Jim
E pur si muove.

"But it does move," said Galileo under his breath.

#54 BeckyH

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Posted 29 June 2013 - 05:22 PM

Remember, you need a collar or reservoir for your slip when pouring the mold. The water in the slip will get sucked into the plaster, and the level of the slip in the mold will go down. You need a big enough space at the top of the mold to hold the extra slip. I like to plug the top of the object I'm casting and pour a slab about 2" deep. When it is just cool I cut a pour gate that just matches the top of the object. You need to cut keys in the main part of the mold- just a few depressions about the size and shape of 1/2 of a quarter- before casting the top, so that the parts fit together properly. Then strap them together to fully dry before making your first casting. It is easy enough to clean up the cast piece with a sponge if the surface is a bit bubbled.

#55 Strelnikov

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Posted 29 June 2013 - 06:56 PM

Remember, you need a collar or reservoir for your slip when pouring the mold. The water in the slip will get sucked into the plaster, and the level of the slip in the mold will go down. You need a big enough space at the top of the mold to hold the extra slip. I like to plug the top of the object I'm casting and pour a slab about 2" deep. When it is just cool I cut a pour gate that just matches the top of the object. You need to cut keys in the main part of the mold- just a few depressions about the size and shape of 1/2 of a quarter- before casting the top, so that the parts fit together properly. Then strap them together to fully dry before making your first casting. It is easy enough to clean up the cast piece with a sponge if the surface is a bit bubbled.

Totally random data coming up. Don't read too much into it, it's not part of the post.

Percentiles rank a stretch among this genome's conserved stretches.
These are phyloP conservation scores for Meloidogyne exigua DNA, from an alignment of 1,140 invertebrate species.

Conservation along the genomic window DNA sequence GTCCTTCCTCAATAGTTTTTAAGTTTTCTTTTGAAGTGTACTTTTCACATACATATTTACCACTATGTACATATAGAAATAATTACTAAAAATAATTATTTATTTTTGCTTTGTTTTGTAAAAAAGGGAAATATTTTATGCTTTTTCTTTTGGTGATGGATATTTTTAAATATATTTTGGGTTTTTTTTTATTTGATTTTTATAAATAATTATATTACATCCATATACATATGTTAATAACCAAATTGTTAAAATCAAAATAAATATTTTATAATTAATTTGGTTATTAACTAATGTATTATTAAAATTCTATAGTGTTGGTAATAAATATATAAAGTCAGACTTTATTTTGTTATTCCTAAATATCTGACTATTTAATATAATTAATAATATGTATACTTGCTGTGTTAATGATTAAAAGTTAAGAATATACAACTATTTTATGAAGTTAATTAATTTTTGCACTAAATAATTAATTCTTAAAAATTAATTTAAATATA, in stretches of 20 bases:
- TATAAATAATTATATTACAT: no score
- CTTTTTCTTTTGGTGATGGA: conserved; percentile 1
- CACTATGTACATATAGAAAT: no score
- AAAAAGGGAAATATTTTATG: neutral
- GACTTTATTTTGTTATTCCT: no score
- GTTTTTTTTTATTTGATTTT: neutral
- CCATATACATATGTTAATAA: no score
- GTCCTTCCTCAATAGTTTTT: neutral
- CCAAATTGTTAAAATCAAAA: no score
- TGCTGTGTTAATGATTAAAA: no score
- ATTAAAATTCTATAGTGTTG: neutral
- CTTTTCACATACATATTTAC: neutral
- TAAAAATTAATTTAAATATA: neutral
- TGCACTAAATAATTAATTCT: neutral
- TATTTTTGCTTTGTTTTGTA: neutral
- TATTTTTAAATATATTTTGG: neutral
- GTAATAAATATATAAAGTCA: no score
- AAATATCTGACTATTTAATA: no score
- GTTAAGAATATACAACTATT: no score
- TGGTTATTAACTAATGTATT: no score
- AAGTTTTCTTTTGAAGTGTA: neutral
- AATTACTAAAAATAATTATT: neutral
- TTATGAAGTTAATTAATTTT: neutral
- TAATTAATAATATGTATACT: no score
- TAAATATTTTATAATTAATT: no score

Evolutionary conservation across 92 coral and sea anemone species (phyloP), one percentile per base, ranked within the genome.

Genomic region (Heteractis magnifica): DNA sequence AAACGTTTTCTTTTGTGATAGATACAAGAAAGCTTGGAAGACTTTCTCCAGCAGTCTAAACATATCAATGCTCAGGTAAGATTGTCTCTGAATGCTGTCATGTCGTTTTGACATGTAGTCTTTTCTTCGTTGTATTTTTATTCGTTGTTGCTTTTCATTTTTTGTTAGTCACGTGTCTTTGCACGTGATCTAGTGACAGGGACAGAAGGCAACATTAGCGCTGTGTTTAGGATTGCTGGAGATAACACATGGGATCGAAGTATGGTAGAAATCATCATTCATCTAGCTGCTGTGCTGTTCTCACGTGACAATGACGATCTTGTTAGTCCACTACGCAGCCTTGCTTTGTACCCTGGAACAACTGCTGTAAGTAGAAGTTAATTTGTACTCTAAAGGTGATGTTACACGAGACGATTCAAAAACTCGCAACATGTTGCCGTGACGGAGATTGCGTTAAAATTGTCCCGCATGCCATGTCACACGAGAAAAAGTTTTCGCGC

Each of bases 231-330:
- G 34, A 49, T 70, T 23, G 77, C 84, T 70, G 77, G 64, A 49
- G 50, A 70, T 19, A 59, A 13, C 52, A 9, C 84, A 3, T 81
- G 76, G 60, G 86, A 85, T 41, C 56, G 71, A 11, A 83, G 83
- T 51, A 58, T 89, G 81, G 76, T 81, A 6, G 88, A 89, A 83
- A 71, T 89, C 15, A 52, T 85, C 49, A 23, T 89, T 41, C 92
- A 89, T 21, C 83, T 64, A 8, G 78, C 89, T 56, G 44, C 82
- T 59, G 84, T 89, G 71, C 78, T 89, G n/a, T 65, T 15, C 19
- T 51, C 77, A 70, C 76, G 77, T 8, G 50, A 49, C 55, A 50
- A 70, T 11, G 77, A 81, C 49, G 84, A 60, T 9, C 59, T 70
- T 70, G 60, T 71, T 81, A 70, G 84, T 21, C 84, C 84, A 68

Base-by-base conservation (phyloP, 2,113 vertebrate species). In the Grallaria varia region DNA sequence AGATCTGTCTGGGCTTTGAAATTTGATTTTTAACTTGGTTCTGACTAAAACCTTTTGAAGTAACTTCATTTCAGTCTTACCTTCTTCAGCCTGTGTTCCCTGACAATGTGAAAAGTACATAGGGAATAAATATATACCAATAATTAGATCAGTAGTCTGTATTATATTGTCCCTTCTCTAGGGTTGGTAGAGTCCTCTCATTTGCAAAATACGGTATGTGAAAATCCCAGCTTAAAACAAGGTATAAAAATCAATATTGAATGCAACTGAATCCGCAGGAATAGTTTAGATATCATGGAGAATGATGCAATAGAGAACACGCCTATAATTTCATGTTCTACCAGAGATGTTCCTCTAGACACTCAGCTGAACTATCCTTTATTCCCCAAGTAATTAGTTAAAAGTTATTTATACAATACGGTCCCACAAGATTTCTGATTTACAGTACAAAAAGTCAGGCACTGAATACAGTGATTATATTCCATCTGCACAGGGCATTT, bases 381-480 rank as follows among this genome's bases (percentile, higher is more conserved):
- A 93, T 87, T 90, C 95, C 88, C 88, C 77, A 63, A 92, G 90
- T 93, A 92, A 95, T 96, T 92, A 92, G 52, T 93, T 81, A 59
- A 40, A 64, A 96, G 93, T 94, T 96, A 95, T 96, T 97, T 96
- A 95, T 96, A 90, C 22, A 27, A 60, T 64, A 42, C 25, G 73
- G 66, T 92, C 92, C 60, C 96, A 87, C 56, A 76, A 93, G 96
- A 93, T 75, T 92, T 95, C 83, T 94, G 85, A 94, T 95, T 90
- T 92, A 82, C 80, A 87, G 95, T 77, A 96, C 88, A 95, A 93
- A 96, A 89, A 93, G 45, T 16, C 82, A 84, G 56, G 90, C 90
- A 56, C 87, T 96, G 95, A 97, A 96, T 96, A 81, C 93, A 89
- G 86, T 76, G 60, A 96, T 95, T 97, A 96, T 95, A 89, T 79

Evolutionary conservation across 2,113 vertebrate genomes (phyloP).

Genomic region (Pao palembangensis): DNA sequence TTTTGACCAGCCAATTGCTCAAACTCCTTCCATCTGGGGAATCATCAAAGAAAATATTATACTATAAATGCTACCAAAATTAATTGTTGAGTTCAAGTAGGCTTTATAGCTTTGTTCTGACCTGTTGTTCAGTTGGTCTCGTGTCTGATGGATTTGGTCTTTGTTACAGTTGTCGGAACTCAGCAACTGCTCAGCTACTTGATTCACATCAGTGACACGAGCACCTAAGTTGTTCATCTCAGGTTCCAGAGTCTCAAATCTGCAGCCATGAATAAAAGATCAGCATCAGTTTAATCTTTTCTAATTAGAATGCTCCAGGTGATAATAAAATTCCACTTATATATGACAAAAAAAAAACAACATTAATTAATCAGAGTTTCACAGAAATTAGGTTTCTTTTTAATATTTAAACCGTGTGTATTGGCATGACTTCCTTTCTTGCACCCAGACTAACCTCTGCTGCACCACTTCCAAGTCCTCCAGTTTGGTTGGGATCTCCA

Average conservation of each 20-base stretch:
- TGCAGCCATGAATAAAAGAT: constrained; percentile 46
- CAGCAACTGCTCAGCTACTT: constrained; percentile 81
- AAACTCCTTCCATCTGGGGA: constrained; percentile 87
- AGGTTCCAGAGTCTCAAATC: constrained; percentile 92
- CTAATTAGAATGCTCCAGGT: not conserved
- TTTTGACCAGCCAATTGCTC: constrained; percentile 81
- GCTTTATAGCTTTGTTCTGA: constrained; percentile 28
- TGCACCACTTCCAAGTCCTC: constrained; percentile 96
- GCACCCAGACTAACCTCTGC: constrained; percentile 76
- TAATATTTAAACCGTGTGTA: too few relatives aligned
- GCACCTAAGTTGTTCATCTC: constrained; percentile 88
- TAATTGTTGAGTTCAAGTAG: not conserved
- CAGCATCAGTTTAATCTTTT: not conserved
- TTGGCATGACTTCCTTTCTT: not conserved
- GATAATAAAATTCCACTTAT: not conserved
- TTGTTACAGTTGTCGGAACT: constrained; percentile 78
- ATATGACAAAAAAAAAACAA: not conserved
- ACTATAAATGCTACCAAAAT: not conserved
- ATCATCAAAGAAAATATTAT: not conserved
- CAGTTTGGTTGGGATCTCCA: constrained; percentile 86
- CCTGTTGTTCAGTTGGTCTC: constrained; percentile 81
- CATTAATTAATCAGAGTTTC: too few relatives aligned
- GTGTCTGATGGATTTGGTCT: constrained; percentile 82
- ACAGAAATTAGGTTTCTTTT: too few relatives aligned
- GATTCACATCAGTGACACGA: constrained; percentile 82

I'm a bit confused but I think you're talking about a 2-piece mold. I am making a simple 1-piece mold.